Canada powers past Japan in World League series opener


Staff Writer

Canada defeated Japan in four sets (25-11, 25-21, 23-25, 25-20) on the first day of their FIVB World League two-match series at Osaka Municipal Gymnasium on Saturday afternoon.

Canada rode its power game to victory, with its attackers pounding spikes relentlessly and its blockers playing strongly at the net in the victory.

John Gordon Perrin was the top scorer for Canada with 18 points. Dallas Soonias added 15 in the win.

Tatsuya Fukuzawa and Yusuke Ishijima paced Japan with 14 points apiece.

Canada entered Saturday’s match still having a mathematical chance at advancing to the finals in Mar del Plata, Argentina, later this month. The Canadians (7-2) are currently second in Group C with 21 points, one behind leader the Netherlands. Canada has won five straight matches, including sweeps of South Korea and Finland the past two weeks.

Japan is 3-6 following the defeat and ahead of only South Korea at the bottom of the group.

Only one team from Group C advances. The Netherlands is scheduled to take on Finland again later Saturday.

The 24th FIVB World League, which offers $5.7 million in prize money, features 18 teams split into three pools of six that compete in a five-round, 10-match format.

The top two teams from Group A and B advance to the six-team finals, along with host Argentina.

“We started fairly well,” said Canada coach Glenn Hoag. “Japan struggled in the beginning. They adjusted well and it was a real battle until the end.”

Hoag cited his team’s block defense as a key to the victory.

“We blocked well throughout the match, but did make some mistakes in the third set,” he noted.

“I’m disappointed we came up short,” stated Japan coach Gary Sato. “The Canadian team played well and we didn’t play up to our potential.”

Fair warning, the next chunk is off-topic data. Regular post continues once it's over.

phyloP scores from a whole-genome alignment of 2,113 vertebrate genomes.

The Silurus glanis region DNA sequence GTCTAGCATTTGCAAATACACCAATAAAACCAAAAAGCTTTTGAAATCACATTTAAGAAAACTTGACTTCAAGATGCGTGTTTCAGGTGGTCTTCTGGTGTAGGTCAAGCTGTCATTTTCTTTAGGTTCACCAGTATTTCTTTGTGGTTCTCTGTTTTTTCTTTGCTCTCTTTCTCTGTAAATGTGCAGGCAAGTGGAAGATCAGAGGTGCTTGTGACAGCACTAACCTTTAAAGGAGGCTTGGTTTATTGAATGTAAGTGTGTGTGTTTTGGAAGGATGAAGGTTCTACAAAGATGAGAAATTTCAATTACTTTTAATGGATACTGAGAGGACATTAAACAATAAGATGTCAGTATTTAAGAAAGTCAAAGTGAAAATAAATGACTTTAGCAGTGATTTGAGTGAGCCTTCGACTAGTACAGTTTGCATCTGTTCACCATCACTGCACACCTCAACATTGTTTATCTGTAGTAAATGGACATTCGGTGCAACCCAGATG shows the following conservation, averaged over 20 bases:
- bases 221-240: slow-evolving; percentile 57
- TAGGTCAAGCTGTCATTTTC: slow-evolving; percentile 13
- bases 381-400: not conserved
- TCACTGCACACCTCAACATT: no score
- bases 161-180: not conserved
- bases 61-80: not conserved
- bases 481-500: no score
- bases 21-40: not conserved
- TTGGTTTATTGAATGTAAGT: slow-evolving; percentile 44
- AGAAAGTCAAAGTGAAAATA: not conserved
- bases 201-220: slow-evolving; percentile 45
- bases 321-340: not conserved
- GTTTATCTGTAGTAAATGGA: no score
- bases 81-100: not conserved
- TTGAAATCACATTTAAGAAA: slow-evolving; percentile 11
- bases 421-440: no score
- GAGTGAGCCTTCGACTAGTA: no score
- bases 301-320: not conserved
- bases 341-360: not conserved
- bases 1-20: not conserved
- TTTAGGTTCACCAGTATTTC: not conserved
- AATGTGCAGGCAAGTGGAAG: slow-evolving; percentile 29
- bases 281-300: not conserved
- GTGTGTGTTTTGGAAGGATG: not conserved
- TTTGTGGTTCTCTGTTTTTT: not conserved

Sato said Canada deserved credit for its performance on this day.

“They played inspired volleyball and put a lot of pressure on us from the service line and blocked well,” he commented.

Canada jumped out to a 4-0 lead in the opening set and Japan took a timeout.

The Canadians kept the pressure on, boosting their lead to 8-0 at the first technical timeout.

Japan got on the board with two quick points after the timeout to make it 8-2.

Canada passed well and displayed good blocking defense in moving out to a 12-5 advantage.

The margin was 16-6 for Canada at the second TTO.

A spike by Soonias gave Canada set point and they took it 25-11 on a reception error by Yu Koshikawa.

Perrin and Soonias had six points apiece in the set.

Japan came out stronger in the second set, and the tally was even at 6-6 early on. Canada led 8-6 at the first TTO.

A spike by Ishijima pulled Japan within 13-12 and they evened the score 13-13 on a return error by Canada.

Japan moved ahead 15-14 on a spike by Fukuzawa and led 16-15 at the second TTO.

A nice dink by Fukuzawa made it 18-18.

A Perrin spike gave Canada a 21-19 lead.

Canada took the second set 25-21 on a nice block.

“We played well in the first two sets, but we knew they were going to play better,” said Perrin. “We are happy with the win and looking forward to tomorrow.”

Japan moved out to an 8-4 lead at the first TTO in the third set via good teamwork and capitalizing on some errors by their opponents.

Trailing 9-4, Canada took a timeout to try and regroup.

Japan was up 16-12 at the second TTO after Canada sailed a serve long.

A spike by Ishijima gave Japan a 20-16 margin.

Canada drew within 21-19 and Japan took a timeout.

A block by Koshikawa moved Japan within two points of the set at 23-19.

Justin Duff soared for a spike and Canada edged closer at 23-22.

Fukuzawa’s spike made it 24-22 and Japan claimed the set 25-23 on another spike by the star.

The fourth set was tight from the outset with Canada taking an 8-7 lead into the first TTO.

A Fukuzawa spike moved Japan in front 11-10.

Canada pulled ahead and was on top 16-14 at the second TTO.

Japan tied it at 16-16 but gave back the lead on a service error by Koshikawa.

A nice block by Perrin put Canada within sight of the match at 22-19 and Japan called a timeout.

Canada closed it out 25-20 on a return error by Japan.

“We could not cope with their height,” said Fukuzawa. “We fell into their pace and they gained many block points.”

Fukuzawa said Japan got back in the match but could not sustain the surge.

“We came back in the third set, but made some mistakes in the fourth and they took the momentum back,” he said.